* HOW DEMS COULD RUN IN MISSISSIPPI: E.J. Dionne has a smart column on how Cochran’s loss shows delivering for the state is a no-no for today’s Big Gummint-hating Tea Party, which gives Dem Travis Childers an opening against McDaniel:

If Cochran went to Washington to bring back what Mississippi needs — most crucially after Hurricane Katrina — McDaniel vowed he would fight D.C.’s expansive government and named Sens. Ted Cruz and Mike Lee as his role models…Childers could run as a Thad Cochran Democrat — except he wouldn’t be saddled with the need to appease an ideology that has to pretend federal spending doesn’t benefit anybody, least of all the people of Mississippi.

* THE NEXT FRONTIER IN THE GUN BATTLE: Gun control groups, having pressured Chipolte and Starbucks to ask customers not to bring rifles into stores are now taking aim at Target, claiming recent incidents in Target stores in multiple states where the Open Carry movement has staged episodes.

Last week, an NRA official issued a statement noting that Open Carry risked making folks feel uncomfortable and could alienate potential supporters of gun rights, but that was quickly retracted, apparently because it made some gun rights folks very, very angry. So this battle will likely escalate.

* QUOTE OF THE DAY, CLOSED CONSERVATIVE INFORMATION FEEDBACK LOOP EDITION: Dana Milbank has a good column comparing the GOP response to the Bergdahl and Benghazi affairs, including this, from GOP Rep. Buck McKeon, the chairman of the Armed Services Committee, explaining why he intends to hold hearings on the Bergdahl swap:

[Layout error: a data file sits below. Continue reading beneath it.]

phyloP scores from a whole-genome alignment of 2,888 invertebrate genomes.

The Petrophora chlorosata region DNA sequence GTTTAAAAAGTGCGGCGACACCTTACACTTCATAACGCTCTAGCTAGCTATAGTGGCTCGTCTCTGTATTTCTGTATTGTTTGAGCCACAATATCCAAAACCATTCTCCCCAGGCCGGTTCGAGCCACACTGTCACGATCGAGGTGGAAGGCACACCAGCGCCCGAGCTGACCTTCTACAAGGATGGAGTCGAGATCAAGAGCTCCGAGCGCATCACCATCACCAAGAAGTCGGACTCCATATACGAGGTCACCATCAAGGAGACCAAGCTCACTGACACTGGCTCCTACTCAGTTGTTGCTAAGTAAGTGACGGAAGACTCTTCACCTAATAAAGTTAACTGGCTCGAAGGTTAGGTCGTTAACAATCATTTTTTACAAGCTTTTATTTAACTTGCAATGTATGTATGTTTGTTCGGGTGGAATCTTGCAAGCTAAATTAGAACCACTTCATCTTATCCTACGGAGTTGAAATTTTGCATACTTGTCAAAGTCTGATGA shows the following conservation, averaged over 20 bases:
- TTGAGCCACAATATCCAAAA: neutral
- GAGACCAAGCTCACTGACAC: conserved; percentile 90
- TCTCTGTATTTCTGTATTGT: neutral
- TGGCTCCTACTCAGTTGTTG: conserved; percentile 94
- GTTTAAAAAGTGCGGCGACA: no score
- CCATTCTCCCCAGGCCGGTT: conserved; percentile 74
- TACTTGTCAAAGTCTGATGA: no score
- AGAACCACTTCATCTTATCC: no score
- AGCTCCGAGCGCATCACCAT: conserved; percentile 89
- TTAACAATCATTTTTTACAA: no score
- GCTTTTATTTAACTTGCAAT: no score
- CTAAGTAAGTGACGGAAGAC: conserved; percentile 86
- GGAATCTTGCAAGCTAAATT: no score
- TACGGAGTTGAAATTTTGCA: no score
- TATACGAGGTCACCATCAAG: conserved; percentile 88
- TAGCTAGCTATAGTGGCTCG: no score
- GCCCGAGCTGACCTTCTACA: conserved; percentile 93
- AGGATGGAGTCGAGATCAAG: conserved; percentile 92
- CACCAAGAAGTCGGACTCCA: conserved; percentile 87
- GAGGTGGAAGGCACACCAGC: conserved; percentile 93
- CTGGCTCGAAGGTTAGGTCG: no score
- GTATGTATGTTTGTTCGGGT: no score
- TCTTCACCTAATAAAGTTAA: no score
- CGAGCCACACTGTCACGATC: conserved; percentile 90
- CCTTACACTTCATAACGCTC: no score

“It really is kind of ironic, because this is kind of playing out much like Benghazi,” he said, “where they kind of do or don’t do something, and uh, and then kind of come up with a story afterward of why they did or didn’t do something. This is really mind-boggling.”

Once again, there are legitimate questions about the swap. But another Benghazi? Surely nothing could compete with that level of scandalous wrongdoing.

* AND FOX POLLS ON BERGDAHL SWAP: Fox News is, to my knowledge, the first organization to take a poll on it:

Do you approve or disapprove of the United States releasing five Taliban prisoners held at Guantanamo Bay in exchange for the release of a U.S. soldier who was being held as a prisoner of war in Afghanistan?
Approve: 45
Disapprove: 47

Opinion is polarized. But 84 percent say they’re concerned negotiating with terror groups will encourage more hostage taking. More polling may indeed confirm Obama took a major political risk with this call. Still, “disapproval” doesn’t necessarily equate with seeing this as a major scandal.

What else?